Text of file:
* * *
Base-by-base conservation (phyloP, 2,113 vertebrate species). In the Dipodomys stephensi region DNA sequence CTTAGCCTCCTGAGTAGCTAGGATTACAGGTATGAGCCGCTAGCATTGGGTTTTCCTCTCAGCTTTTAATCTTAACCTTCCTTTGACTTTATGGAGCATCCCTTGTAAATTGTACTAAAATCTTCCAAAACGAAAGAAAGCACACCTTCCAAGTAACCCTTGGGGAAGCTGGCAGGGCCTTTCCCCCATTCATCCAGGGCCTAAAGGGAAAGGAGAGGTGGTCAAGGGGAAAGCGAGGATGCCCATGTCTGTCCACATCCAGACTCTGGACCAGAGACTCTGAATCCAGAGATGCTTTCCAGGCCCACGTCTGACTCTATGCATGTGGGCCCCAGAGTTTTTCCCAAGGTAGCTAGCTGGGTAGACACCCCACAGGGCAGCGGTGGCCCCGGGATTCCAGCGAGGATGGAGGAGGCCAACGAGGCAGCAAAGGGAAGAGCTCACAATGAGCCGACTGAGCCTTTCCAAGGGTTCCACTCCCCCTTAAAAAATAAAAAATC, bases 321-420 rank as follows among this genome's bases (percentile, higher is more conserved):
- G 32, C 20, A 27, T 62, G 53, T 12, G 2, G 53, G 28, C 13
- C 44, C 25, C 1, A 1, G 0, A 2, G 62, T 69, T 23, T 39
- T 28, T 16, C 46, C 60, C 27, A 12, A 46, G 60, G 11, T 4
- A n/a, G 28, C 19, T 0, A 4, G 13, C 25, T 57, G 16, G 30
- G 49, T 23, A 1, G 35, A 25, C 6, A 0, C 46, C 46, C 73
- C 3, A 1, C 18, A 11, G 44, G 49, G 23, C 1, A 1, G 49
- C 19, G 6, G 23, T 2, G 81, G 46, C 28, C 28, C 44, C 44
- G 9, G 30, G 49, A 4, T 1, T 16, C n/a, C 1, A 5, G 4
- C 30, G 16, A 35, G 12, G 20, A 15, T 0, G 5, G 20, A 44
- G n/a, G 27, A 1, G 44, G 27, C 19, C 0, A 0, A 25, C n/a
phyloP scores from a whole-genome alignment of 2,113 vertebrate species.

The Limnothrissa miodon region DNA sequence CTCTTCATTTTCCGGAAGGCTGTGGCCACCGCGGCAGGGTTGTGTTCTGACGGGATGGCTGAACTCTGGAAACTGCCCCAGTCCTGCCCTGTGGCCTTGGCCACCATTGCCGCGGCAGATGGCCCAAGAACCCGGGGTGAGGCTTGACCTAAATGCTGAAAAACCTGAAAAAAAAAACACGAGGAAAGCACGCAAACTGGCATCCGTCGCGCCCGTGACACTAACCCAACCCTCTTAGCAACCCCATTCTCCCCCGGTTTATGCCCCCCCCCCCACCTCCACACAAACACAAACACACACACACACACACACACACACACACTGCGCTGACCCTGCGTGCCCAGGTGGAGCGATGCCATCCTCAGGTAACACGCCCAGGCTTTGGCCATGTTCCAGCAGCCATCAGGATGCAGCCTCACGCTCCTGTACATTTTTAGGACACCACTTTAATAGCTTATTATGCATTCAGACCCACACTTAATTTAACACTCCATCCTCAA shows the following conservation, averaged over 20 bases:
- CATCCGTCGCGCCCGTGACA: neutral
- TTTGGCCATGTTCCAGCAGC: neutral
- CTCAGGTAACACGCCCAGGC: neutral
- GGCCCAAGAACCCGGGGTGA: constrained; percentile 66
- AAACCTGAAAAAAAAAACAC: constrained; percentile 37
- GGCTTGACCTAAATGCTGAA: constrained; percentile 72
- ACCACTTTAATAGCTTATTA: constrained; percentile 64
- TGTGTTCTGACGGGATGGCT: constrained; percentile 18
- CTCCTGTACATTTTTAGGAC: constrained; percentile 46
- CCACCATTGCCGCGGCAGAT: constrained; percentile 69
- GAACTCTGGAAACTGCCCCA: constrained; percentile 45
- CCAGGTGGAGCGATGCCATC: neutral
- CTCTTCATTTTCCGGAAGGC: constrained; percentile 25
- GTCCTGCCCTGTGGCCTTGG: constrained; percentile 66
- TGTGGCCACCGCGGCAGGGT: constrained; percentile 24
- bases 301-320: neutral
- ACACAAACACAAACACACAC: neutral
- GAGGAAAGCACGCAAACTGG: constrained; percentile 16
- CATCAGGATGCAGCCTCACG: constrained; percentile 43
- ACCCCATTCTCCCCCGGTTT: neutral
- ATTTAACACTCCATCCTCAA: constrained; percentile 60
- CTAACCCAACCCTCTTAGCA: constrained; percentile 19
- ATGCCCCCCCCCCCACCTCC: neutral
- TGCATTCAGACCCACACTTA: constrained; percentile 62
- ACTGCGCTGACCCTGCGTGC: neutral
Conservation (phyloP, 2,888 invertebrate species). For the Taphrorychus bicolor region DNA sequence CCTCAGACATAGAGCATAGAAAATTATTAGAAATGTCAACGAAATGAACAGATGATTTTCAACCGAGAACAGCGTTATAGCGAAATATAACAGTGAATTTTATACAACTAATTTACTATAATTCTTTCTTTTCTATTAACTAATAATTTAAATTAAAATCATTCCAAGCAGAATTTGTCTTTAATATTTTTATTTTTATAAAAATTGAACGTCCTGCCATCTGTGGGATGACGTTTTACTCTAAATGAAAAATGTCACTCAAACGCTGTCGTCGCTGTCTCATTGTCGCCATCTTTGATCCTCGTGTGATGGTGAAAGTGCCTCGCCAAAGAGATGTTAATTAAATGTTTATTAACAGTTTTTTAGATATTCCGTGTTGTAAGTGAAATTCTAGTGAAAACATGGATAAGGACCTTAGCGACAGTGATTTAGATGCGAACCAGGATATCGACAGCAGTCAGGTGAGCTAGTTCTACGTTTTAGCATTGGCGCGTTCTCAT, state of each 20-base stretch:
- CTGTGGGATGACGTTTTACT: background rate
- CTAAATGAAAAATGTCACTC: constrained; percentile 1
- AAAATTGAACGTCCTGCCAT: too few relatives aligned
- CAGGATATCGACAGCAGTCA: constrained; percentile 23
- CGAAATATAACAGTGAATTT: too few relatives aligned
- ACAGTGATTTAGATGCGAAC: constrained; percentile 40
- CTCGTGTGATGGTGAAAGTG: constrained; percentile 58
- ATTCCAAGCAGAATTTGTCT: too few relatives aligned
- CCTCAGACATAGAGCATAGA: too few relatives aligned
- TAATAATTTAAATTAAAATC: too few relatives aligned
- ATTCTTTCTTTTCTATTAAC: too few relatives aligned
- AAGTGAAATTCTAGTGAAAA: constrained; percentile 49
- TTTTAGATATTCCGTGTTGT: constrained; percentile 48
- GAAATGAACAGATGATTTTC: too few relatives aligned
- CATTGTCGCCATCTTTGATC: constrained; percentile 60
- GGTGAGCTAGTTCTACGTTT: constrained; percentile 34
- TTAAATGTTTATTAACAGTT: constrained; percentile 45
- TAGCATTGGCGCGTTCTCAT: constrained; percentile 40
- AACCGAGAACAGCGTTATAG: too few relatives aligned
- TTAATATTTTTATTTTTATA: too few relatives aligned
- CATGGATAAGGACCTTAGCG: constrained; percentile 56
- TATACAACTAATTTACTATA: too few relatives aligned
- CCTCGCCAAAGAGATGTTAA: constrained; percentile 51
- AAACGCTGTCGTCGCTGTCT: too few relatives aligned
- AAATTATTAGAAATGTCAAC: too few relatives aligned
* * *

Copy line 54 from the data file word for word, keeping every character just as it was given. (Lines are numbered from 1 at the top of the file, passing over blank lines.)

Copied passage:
- CATTGTCGCCATCTTTGATC: constrained; percentile 60